Sunday, September 7, 2014

Reflections on Traveling

As I was taking my shower today, I kept thinking about my upcoming trip to Italy (mostly because I have to do laundry, I'm not sure how to use the washer, and I don't know where my landlady is or when I'll see her next to ask her). And, as I was thinking about this trip to Italy, I was thinking about how I, personally, like to travel. Now, I like to travel in comfort, usually, and I like to travel in groups. I can understand how people can travel by themselves and have life-changing experiences (and I'll probably be doing some solo traveling, myself), but I think I love the idea of sharing experiences with people you grow close to. I feel like my best travel experiences, so far, have been with People to People, and that those have shaped my preferred method of travel.

If you don't know, I travelled with People to People (hereafter referred to as P2P) twice, the first time to China and the second to the U.K. and Ireland. Also if you didn't know, P2P is an organization that sends students on international trips all over the world as a sort of ambassador of the U.S., started by Eisenhower's ideas about how to cultivate world peace. (For more info visit the site.). P2P was my first time traveling abroad without my family, and I jumped right in with China. It's 40 students, sometimes from the same area, sometimes not, who travel together for 2 or 3 weeks all over an area of the world, and while you may get to know a few before the trip, or know them from school, the trip is really where it all happens. It's where you finally meet the entirety of your delegation, your friends and family and enemies for the rest of the trip, the people you get to share a once-in-a-lifetime experience with. 

The delegations are normally combined, 20 people from one area and 20 from another. These are people who you may never see again after your reunion (though with the amazingness of Facebook and the internet, you can keep in touch with a lot of them still). And even though you may never see each other again, you'll still remember each and every--okay, most of them. More than half. Look, you may have to squint at the pictures for a minute, but eventually you'll get the name. Probably.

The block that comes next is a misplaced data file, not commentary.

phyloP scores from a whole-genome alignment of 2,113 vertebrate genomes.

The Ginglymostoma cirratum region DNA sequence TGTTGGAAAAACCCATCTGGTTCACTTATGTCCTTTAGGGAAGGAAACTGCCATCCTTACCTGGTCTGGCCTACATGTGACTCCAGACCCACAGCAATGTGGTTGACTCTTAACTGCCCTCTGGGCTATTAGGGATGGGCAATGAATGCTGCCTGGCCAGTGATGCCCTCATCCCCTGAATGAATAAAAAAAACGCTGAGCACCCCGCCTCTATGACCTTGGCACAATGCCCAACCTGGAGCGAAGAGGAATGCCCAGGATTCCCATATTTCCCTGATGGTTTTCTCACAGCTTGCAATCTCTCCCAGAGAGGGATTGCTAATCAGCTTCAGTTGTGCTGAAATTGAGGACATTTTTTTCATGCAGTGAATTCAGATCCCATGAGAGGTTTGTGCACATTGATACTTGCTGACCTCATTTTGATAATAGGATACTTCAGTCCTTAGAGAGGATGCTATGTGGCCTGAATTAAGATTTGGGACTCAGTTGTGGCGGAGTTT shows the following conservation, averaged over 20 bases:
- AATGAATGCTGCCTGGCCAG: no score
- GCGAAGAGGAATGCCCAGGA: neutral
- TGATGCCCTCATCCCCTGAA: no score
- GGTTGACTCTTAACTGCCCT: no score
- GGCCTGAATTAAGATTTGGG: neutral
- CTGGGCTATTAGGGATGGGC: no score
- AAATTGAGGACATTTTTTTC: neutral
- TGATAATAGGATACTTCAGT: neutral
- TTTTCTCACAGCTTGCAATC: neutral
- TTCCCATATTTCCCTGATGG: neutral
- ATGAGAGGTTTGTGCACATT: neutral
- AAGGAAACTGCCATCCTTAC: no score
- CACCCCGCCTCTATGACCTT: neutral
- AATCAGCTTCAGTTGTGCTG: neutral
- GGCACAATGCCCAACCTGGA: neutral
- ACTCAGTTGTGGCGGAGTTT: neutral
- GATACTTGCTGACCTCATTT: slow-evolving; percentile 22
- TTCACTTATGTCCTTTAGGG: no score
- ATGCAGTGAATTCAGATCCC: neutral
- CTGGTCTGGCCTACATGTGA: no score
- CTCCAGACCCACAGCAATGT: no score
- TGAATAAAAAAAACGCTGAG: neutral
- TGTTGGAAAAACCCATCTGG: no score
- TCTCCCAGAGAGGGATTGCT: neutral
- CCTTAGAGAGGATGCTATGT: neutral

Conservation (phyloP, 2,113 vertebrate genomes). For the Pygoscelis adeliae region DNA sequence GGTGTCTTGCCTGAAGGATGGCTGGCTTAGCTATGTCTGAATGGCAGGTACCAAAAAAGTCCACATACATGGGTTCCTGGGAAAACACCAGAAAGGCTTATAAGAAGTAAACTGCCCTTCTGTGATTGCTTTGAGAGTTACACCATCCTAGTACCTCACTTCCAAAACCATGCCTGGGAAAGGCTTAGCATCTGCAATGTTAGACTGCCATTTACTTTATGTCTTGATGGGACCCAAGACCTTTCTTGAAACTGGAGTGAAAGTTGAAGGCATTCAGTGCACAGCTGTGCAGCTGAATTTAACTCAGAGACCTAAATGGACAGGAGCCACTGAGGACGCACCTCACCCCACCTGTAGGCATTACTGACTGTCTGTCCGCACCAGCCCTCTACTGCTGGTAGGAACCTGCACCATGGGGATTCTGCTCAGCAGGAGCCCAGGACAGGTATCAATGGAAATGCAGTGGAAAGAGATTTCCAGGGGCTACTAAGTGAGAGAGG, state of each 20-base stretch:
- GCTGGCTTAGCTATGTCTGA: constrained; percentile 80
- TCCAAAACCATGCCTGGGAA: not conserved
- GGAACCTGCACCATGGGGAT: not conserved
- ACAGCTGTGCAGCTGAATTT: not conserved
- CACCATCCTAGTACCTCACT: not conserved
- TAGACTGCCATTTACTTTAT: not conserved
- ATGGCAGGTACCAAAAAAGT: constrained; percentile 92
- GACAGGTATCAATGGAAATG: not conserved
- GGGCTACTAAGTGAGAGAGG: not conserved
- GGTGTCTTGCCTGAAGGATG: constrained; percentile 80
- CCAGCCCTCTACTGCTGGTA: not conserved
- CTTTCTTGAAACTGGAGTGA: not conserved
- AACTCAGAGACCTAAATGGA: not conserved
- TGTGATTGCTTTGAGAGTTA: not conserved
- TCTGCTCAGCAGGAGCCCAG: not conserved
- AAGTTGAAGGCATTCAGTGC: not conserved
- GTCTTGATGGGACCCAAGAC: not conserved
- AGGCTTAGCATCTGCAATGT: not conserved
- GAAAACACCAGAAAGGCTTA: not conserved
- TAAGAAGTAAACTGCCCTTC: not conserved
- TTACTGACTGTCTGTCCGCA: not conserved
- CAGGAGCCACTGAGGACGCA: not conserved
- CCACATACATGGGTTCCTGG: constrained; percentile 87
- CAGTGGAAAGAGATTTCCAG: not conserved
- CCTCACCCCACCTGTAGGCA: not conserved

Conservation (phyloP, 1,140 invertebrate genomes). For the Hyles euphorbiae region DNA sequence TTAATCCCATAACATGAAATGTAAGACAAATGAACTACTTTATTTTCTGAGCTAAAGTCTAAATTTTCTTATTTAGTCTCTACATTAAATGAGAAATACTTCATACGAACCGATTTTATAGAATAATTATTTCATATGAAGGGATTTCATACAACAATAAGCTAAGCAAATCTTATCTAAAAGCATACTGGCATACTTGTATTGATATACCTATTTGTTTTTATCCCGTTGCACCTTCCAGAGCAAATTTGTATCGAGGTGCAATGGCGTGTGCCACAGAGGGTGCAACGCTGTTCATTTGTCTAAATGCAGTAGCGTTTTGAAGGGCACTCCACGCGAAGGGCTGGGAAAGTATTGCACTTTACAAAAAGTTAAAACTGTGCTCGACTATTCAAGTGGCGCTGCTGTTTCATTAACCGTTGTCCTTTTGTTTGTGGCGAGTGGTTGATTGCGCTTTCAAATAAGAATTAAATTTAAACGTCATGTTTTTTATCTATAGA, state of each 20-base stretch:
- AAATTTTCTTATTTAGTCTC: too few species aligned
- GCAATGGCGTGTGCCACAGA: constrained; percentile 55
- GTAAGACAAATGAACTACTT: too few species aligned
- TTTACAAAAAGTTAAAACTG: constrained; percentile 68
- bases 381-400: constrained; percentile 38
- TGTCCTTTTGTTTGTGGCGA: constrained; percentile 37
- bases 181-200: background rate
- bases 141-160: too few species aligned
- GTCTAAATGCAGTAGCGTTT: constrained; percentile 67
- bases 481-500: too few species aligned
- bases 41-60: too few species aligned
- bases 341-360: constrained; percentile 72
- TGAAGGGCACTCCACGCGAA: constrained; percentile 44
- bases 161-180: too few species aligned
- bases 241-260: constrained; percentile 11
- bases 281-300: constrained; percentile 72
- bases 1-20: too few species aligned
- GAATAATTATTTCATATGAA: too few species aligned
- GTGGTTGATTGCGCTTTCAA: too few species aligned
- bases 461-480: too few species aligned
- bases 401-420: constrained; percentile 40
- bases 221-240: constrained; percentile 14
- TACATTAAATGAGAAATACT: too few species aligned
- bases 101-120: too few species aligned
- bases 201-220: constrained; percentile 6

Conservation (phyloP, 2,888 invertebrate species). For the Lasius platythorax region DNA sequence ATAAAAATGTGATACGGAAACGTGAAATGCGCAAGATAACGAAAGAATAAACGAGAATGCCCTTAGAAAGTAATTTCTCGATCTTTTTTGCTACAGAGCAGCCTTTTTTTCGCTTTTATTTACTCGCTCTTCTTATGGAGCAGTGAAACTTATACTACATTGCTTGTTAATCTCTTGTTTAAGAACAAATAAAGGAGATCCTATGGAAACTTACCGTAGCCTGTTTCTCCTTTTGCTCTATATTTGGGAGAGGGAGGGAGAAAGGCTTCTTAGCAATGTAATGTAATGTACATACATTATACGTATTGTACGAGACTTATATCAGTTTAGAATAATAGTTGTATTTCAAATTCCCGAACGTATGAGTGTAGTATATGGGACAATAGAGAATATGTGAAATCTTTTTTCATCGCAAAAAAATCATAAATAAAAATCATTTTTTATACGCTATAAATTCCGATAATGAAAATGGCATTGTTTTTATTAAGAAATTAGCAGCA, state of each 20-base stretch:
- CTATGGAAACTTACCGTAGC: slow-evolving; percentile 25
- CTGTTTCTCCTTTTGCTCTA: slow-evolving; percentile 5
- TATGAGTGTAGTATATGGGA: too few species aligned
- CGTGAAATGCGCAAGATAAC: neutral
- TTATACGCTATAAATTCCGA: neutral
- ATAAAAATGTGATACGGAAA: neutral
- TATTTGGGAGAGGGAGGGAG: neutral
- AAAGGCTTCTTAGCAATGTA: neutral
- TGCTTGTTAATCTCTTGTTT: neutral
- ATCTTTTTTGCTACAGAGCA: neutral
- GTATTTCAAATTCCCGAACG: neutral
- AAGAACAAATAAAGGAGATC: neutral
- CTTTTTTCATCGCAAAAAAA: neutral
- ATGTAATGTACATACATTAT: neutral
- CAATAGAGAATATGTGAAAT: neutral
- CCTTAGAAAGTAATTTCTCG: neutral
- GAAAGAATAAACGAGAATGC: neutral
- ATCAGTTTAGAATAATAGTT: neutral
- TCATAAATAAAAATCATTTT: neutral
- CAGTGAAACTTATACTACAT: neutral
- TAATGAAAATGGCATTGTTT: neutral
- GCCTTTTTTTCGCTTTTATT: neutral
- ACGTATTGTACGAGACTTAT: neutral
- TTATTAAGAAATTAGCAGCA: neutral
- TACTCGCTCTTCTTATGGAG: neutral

The point is, sharing the experience of traveling, even with complete strangers, was so meaningful to me. There were people there to witness the self-transformation, no matter how big or small, that comes with travel abroad for the sake of travel. The people understand you in a special way, and you can recount that time when you tried to make noodles and dumplings together, or that time you did those icebreakers in meetings or on the bus, and everyone was so surprised by how young you were. The struggle with trying to say your number for count off in Chinese, or hearing your cue over traffic.

Even meeting people who also go through the program, but weren't on your trip, you share something with. They know what count off is, they know the struggle. They understand the exhaustion of traveling all day and then collapsing in the bed, they know about the struggle of that first step when you're repelling down the castle wall.

Sharing the experience is something very special, and I'm looking forward to doing it again on this trip. Being in an entirely new place and traveling is one thing that I think really brings people together, people you wouldn't normally meet or talk to because of geographic reasons, or the hierarchy of school, or just that in normal life you may be just a little too different. But being on a trip like this? That's the one thing that you can share with someone for the rest of your life, no matter the flak that may or may not follow. You will always keep those memories of that time in your life.

I'm not sure whether I've fully articulated the phenomenon of shared experience or travel. It's something a little hard to explain when you think about it, but it's something almost everyone understands. And I'm so grateful that I got the opportunity to do it with P2P (twice) and that I get an opportunity with a group of a different kind, and friends I've known for a while, now. Also, being on a P2P trip means your literally a pro at holding your pose and smile in group shots while every single camera from every single person in the group is taking a picture. And you can put that on your resume (Not).

Okay, now I'm done being sentimental. You can go back to your daily lives now.

P.S. I swear, it's not that I have less pictures of people from the U.K. trip, it's that I had pictures of people from china in a separate folder than all of my other photos, so they were easier to get to. No hard feelings or anything.

P.P.S. Sorry if you didn't want your photo in this thing. But not really.

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